The costs of schooling in South Africa in 2021 – and hidden fees to look out for

As the Covid-19 pandemic enters its second year, parents may find themselves having to fork out more for their children’s schooling than they did pre-Covid-19, says André Wentzel, solutions manager at Sanlam.

Wentzel said that to see a child through their schooling career – which includes primary, secondary, and tertiary schooling – parents are looking at upwards of R1 million in 2021 terms.

He said that historically education costs have increased by 2 – 3% above general inflation meaning that, over time, they’ve become a larger proportion of a household’s budget.

He added that this considers fees for:

  • Public school: R30,000 – R60,000 per year;
  • Private school: R100,000 – R200,000 per year;
  • A typical degree: R30,000 – R75,000 per year, or up to R300,000 for a four-year degree.

Besides preparing for monthly tuition fees, parents need to be prepared for the hidden costs brought about by the pandemic, said Wentzel.

Devices

“In 2020 many parents found themselves having to purchase online equipment such as laptops and other digital devices when schools were closed as a result of Covid-19, to ensure continuous learning via online platforms,” said Wentzel.

“Many private schools have reverted to online learning at the start of 2021 as a result of the 2-week reopening delay.

Wentzel said parents need to consider making provision for the costs of devices should schools’ reopening be delayed even further, forcing more schools to revert to online learning.

“With computer coding and robotics on the cards as new subjects for more schools next year, according to the Department of Basic Education director-general, Mathanzima Mweli, this would also require electronic devices to be purchased.”

Health and safety costs

To ensure your child adheres to Covid-19 safety regulations, Wentzel said that there will be costs involved for face masks, face shields and hand sanitiser.

Parents are also urged to ensure their children are taking multivitamins every day and should provide them with good nutrition to build up their immune systems against the virus.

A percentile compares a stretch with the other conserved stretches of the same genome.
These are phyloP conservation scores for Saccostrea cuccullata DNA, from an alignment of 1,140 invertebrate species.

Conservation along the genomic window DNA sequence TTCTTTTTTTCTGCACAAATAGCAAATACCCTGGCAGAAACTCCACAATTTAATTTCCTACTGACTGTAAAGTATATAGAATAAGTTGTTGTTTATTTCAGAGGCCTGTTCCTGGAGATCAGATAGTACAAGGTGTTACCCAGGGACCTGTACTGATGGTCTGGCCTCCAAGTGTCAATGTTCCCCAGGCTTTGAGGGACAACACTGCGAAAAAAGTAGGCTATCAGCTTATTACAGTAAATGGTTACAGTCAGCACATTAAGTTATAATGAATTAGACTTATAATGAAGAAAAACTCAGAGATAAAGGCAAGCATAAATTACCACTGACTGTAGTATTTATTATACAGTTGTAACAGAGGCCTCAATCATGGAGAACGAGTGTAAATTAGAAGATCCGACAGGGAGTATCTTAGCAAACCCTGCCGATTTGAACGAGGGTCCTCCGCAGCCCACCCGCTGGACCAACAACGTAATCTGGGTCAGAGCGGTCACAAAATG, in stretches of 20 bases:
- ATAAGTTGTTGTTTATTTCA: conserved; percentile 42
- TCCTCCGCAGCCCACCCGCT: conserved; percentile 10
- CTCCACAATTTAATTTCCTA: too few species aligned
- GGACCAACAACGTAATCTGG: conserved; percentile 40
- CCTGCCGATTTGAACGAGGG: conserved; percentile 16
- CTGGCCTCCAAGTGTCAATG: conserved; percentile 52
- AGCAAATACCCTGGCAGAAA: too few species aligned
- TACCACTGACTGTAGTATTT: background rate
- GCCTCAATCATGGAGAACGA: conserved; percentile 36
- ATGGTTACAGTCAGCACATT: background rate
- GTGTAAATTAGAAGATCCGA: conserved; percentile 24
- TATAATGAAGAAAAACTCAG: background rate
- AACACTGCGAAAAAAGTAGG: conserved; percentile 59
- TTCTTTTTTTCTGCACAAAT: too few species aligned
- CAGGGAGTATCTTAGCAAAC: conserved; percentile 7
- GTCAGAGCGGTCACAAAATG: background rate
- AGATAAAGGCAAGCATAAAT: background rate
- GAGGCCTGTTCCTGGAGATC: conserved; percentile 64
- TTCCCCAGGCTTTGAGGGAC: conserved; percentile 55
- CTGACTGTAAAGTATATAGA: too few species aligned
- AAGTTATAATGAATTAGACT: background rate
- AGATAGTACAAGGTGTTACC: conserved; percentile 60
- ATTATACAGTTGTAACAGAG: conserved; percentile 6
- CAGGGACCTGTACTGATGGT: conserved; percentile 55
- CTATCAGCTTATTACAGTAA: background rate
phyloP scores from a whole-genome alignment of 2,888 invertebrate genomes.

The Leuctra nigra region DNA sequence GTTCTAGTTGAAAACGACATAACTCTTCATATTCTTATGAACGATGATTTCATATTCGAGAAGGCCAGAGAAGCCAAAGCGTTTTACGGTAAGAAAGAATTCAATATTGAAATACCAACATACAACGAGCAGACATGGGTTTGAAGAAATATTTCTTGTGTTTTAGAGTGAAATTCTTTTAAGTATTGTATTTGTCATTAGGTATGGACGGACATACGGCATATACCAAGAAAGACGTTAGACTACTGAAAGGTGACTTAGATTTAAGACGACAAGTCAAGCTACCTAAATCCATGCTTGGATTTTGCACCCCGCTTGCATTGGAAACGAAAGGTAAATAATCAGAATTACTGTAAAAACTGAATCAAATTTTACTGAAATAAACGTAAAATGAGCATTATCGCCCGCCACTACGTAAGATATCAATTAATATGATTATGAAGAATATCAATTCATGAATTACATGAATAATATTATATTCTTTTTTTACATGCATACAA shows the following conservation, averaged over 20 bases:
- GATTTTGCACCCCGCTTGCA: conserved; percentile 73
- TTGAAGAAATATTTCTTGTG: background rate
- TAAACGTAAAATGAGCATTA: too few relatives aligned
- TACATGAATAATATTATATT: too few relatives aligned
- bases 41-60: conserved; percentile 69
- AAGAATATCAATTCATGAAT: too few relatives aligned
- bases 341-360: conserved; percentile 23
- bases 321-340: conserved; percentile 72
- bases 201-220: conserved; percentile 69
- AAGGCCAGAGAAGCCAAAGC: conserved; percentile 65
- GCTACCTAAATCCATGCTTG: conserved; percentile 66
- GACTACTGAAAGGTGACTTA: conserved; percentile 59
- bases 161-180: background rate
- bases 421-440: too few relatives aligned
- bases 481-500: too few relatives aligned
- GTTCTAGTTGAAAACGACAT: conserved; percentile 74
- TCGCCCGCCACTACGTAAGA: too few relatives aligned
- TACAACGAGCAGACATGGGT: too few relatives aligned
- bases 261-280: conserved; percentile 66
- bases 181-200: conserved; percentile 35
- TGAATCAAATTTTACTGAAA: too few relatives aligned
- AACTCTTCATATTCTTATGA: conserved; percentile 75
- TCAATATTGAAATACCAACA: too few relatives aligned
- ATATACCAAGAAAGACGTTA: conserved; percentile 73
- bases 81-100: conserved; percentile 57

He added that children are struggling with the emotional fallout of Covid-19 and may need professional support.

“While some schools are lucky enough to have counsellors onsite, learners may need the additional support of a life coach or psychologist and this can cost anything from R750 – R1,200 per session.”

Clinical psychologist, Irene Streeten, said that the Covid-19 pandemic has created various levels of anxiety. Lockdown has had a serious impact on socialisation which can cause children to become withdrawn and depressed, or even rebellious.

“While Covid-19 itself is the designated pandemic, anxiety and depression have been labelled the shadow pandemics because they are the two main emotional consequences of the pandemic and lockdown,” said Streeten.

Extras 

Retailer Game recently published data on how parents are preparing for the 2021 school year.

The data is based on a survey of more than 1,200 South Africans and covered questions around concerns and hidden costs of the ‘back to school’ period for parents.

More than three quarters (67%) of parents said they were concerned about finding funds for stationery and other school supplies, while 56% were concerned about mentally preparing their children to return to school.

However, the biggest concern for most parents (76%) is whether schools will again be shut down due to the Covid-19 pandemic.

When parents were asked to rank the annual costs of sending children to school (excluding school fees) from most to least expensive, the results were as follows:

  • Uniforms (including those for extra murals);
  • Stationery, textbooks, and course materials;
  • Technology (laptops, iPads, cell phones, and data);
  • Extra-mural activities (sporting goods, extra lessons and school trips);
  • Food (lunches, lunchboxes and cooldrinks).

When asked what they were spending annually on each child, outside of school fees, the majority (78%) said that they are spending less than R10,000, with 55% spending R5,000 or less.

Only 10% of respondents indicated that they are spending over R21,000.

This may decrease even further in 2021, as the survey found that 20% of the sample had taken a salary reduction since the beginning of lockdown, 17% were retrenched, and 11% had to close their businesses as a result of Covid-19 and lockdown.

“Sending children to school is certainly a priority for most parents in South Africa – however, it is also a huge source of financial strain,” said Katherine Madley, vice president of marketing at Game.


Read: Government wants to track parents in South Africa: report

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The costs of schooling in South Africa in 2021 – and hidden fees to look out for